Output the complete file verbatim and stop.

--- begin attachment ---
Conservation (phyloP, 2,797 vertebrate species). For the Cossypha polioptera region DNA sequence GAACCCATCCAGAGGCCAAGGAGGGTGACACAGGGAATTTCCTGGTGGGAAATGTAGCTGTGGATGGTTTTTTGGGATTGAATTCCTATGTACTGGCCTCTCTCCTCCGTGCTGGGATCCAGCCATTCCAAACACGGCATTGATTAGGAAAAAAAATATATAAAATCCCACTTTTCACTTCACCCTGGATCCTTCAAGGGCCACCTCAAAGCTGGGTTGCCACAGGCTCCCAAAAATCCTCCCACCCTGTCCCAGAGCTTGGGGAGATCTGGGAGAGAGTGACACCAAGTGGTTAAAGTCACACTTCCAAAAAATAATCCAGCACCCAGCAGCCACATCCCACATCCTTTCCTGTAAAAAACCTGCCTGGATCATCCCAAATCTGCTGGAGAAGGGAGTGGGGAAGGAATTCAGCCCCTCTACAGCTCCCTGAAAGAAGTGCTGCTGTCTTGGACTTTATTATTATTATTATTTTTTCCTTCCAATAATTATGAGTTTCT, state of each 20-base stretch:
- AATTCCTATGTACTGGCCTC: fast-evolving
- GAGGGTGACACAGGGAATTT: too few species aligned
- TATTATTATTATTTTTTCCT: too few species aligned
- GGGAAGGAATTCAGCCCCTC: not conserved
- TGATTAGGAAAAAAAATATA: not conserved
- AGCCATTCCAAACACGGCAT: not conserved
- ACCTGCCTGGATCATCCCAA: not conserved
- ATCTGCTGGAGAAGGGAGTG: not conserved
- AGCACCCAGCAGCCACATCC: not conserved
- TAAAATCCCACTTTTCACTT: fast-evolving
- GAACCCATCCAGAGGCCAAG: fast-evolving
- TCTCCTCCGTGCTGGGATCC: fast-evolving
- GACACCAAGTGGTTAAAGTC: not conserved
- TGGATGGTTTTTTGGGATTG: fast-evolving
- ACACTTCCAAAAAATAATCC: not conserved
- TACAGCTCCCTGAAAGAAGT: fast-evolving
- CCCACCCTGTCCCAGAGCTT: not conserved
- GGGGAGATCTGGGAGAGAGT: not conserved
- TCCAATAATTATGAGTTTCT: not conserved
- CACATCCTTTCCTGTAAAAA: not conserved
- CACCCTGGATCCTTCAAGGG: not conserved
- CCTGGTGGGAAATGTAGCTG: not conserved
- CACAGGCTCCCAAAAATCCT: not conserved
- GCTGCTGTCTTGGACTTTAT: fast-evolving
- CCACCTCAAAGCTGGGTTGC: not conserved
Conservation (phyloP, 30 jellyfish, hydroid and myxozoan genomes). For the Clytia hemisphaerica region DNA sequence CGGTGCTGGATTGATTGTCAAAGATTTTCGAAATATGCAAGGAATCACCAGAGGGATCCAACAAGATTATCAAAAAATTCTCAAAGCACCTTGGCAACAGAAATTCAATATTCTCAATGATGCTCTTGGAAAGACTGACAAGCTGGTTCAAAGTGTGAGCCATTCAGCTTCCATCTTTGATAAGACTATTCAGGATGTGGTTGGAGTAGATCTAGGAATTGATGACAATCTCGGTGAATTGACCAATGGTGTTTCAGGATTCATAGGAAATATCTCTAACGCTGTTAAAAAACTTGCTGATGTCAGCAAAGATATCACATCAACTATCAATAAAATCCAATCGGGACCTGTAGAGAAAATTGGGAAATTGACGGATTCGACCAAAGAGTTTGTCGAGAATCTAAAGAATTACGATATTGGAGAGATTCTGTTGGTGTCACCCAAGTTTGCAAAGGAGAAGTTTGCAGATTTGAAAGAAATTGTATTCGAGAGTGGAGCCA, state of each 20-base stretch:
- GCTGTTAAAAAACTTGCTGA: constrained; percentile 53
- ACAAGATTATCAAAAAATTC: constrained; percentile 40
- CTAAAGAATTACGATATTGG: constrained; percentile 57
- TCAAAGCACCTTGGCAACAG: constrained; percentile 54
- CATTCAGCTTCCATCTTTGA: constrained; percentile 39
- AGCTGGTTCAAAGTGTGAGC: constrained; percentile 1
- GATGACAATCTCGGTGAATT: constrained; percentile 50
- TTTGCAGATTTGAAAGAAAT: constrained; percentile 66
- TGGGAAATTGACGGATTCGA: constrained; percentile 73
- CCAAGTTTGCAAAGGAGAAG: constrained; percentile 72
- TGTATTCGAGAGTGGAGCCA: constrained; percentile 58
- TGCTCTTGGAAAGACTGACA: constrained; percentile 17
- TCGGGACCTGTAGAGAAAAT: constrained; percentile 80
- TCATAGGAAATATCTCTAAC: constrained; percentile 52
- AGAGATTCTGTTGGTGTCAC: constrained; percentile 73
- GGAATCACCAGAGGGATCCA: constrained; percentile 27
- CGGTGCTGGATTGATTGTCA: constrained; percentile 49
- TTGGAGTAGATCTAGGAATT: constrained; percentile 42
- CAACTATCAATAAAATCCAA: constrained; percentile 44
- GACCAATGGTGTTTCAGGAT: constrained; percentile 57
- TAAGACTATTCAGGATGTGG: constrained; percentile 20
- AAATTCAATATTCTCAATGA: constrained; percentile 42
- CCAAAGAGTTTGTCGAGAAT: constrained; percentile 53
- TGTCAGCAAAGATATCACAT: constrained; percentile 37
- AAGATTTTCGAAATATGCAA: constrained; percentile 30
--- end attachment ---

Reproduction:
Conservation (phyloP, 2,797 vertebrate species). For the Cossypha polioptera region DNA sequence GAACCCATCCAGAGGCCAAGGAGGGTGACACAGGGAATTTCCTGGTGGGAAATGTAGCTGTGGATGGTTTTTTGGGATTGAATTCCTATGTACTGGCCTCTCTCCTCCGTGCTGGGATCCAGCCATTCCAAACACGGCATTGATTAGGAAAAAAAATATATAAAATCCCACTTTTCACTTCACCCTGGATCCTTCAAGGGCCACCTCAAAGCTGGGTTGCCACAGGCTCCCAAAAATCCTCCCACCCTGTCCCAGAGCTTGGGGAGATCTGGGAGAGAGTGACACCAAGTGGTTAAAGTCACACTTCCAAAAAATAATCCAGCACCCAGCAGCCACATCCCACATCCTTTCCTGTAAAAAACCTGCCTGGATCATCCCAAATCTGCTGGAGAAGGGAGTGGGGAAGGAATTCAGCCCCTCTACAGCTCCCTGAAAGAAGTGCTGCTGTCTTGGACTTTATTATTATTATTATTTTTTCCTTCCAATAATTATGAGTTTCT, state of each 20-base stretch:
- AATTCCTATGTACTGGCCTC: fast-evolving
- GAGGGTGACACAGGGAATTT: too few species aligned
- TATTATTATTATTTTTTCCT: too few species aligned
- GGGAAGGAATTCAGCCCCTC: not conserved
- TGATTAGGAAAAAAAATATA: not conserved
- AGCCATTCCAAACACGGCAT: not conserved
- ACCTGCCTGGATCATCCCAA: not conserved
- ATCTGCTGGAGAAGGGAGTG: not conserved
- AGCACCCAGCAGCCACATCC: not conserved
- TAAAATCCCACTTTTCACTT: fast-evolving
- GAACCCATCCAGAGGCCAAG: fast-evolving
- TCTCCTCCGTGCTGGGATCC: fast-evolving
- GACACCAAGTGGTTAAAGTC: not conserved
- TGGATGGTTTTTTGGGATTG: fast-evolving
- ACACTTCCAAAAAATAATCC: not conserved
- TACAGCTCCCTGAAAGAAGT: fast-evolving
- CCCACCCTGTCCCAGAGCTT: not conserved
- GGGGAGATCTGGGAGAGAGT: not conserved
- TCCAATAATTATGAGTTTCT: not conserved
- CACATCCTTTCCTGTAAAAA: not conserved
- CACCCTGGATCCTTCAAGGG: not conserved
- CCTGGTGGGAAATGTAGCTG: not conserved
- CACAGGCTCCCAAAAATCCT: not conserved
- GCTGCTGTCTTGGACTTTAT: fast-evolving
- CCACCTCAAAGCTGGGTTGC: not conserved
Conservation (phyloP, 30 jellyfish, hydroid and myxozoan genomes). For the Clytia hemisphaerica region DNA sequence CGGTGCTGGATTGATTGTCAAAGATTTTCGAAATATGCAAGGAATCACCAGAGGGATCCAACAAGATTATCAAAAAATTCTCAAAGCACCTTGGCAACAGAAATTCAATATTCTCAATGATGCTCTTGGAAAGACTGACAAGCTGGTTCAAAGTGTGAGCCATTCAGCTTCCATCTTTGATAAGACTATTCAGGATGTGGTTGGAGTAGATCTAGGAATTGATGACAATCTCGGTGAATTGACCAATGGTGTTTCAGGATTCATAGGAAATATCTCTAACGCTGTTAAAAAACTTGCTGATGTCAGCAAAGATATCACATCAACTATCAATAAAATCCAATCGGGACCTGTAGAGAAAATTGGGAAATTGACGGATTCGACCAAAGAGTTTGTCGAGAATCTAAAGAATTACGATATTGGAGAGATTCTGTTGGTGTCACCCAAGTTTGCAAAGGAGAAGTTTGCAGATTTGAAAGAAATTGTATTCGAGAGTGGAGCCA, state of each 20-base stretch:
- GCTGTTAAAAAACTTGCTGA: constrained; percentile 53
- ACAAGATTATCAAAAAATTC: constrained; percentile 40
- CTAAAGAATTACGATATTGG: constrained; percentile 57
- TCAAAGCACCTTGGCAACAG: constrained; percentile 54
- CATTCAGCTTCCATCTTTGA: constrained; percentile 39
- AGCTGGTTCAAAGTGTGAGC: constrained; percentile 1
- GATGACAATCTCGGTGAATT: constrained; percentile 50
- TTTGCAGATTTGAAAGAAAT: constrained; percentile 66
- TGGGAAATTGACGGATTCGA: constrained; percentile 73
- CCAAGTTTGCAAAGGAGAAG: constrained; percentile 72
- TGTATTCGAGAGTGGAGCCA: constrained; percentile 58
- TGCTCTTGGAAAGACTGACA: constrained; percentile 17
- TCGGGACCTGTAGAGAAAAT: constrained; percentile 80
- TCATAGGAAATATCTCTAAC: constrained; percentile 52
- AGAGATTCTGTTGGTGTCAC: constrained; percentile 73
- GGAATCACCAGAGGGATCCA: constrained; percentile 27
- CGGTGCTGGATTGATTGTCA: constrained; percentile 49
- TTGGAGTAGATCTAGGAATT: constrained; percentile 42
- CAACTATCAATAAAATCCAA: constrained; percentile 44
- GACCAATGGTGTTTCAGGAT: constrained; percentile 57
- TAAGACTATTCAGGATGTGG: constrained; percentile 20
- AAATTCAATATTCTCAATGA: constrained; percentile 42
- CCAAAGAGTTTGTCGAGAAT: constrained; percentile 53
- TGTCAGCAAAGATATCACAT: constrained; percentile 37
- AAGATTTTCGAAATATGCAA: constrained; percentile 30